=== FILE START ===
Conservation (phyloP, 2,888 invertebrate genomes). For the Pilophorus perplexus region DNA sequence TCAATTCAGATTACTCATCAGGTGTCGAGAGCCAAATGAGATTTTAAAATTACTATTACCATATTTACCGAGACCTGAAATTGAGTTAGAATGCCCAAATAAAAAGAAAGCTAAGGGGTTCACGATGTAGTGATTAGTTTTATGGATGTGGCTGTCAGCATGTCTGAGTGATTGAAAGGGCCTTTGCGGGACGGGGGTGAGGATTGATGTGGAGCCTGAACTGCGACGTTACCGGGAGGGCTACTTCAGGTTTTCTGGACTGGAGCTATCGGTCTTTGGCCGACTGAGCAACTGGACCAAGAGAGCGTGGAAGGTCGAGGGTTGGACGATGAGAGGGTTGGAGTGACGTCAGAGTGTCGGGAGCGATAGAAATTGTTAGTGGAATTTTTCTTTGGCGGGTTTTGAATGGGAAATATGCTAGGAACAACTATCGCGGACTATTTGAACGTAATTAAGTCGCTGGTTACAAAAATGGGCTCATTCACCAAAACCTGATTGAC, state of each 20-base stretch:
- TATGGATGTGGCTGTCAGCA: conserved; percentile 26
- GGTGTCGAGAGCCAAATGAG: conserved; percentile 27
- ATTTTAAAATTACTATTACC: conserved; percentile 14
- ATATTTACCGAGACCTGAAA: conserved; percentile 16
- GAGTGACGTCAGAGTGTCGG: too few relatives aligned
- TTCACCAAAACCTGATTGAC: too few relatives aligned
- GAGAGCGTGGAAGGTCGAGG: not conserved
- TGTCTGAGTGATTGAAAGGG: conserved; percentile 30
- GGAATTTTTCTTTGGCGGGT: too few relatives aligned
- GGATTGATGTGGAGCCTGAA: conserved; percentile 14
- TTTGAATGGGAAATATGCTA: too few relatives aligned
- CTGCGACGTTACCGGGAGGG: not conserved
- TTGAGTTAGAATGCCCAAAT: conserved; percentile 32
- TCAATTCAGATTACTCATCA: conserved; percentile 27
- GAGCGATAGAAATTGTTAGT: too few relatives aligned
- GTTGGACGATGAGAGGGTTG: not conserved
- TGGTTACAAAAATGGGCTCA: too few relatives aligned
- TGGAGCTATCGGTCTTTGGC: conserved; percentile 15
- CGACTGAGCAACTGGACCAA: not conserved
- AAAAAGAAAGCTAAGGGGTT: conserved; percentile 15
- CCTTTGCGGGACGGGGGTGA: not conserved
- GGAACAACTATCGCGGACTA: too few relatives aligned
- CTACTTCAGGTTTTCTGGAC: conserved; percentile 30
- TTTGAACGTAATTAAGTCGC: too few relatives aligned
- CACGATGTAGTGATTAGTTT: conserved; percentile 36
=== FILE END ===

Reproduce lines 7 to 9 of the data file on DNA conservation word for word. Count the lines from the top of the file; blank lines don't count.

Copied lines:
- TTCACCAAAACCTGATTGAC: too few relatives aligned
- GAGAGCGTGGAAGGTCGAGG: not conserved
- TGTCTGAGTGATTGAAAGGG: conserved; percentile 30